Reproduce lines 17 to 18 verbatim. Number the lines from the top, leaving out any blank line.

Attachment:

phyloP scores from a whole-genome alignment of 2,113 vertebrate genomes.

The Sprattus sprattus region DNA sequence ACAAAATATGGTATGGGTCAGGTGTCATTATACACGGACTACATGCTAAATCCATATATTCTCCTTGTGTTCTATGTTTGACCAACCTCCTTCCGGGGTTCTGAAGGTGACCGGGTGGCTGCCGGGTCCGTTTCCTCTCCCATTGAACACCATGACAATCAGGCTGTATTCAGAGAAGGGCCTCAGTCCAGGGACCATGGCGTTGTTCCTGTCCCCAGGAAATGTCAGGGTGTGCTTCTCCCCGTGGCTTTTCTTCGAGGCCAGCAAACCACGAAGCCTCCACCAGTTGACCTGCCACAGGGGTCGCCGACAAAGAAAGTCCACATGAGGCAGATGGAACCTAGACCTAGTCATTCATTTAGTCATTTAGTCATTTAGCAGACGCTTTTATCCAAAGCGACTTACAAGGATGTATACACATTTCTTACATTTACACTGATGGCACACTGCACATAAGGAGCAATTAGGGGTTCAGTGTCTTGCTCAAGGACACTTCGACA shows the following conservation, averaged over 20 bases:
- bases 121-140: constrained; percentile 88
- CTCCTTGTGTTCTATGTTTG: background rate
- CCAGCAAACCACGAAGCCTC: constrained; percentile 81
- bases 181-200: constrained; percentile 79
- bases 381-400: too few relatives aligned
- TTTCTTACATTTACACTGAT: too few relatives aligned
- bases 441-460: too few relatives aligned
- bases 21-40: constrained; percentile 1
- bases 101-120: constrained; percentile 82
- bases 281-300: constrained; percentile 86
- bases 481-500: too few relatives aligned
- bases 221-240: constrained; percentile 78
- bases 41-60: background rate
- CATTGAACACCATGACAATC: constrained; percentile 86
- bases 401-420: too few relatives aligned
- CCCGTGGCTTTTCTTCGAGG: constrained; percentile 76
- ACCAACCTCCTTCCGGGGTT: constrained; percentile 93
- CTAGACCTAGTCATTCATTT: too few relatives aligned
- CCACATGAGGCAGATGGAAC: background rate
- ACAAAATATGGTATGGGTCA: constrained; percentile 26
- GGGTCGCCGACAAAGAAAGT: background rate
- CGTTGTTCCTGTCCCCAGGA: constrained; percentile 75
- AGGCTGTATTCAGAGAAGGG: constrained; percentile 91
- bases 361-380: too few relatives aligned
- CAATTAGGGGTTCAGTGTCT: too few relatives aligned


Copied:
- bases 401-420: too few relatives aligned
- CCCGTGGCTTTTCTTCGAGG: constrained; percentile 76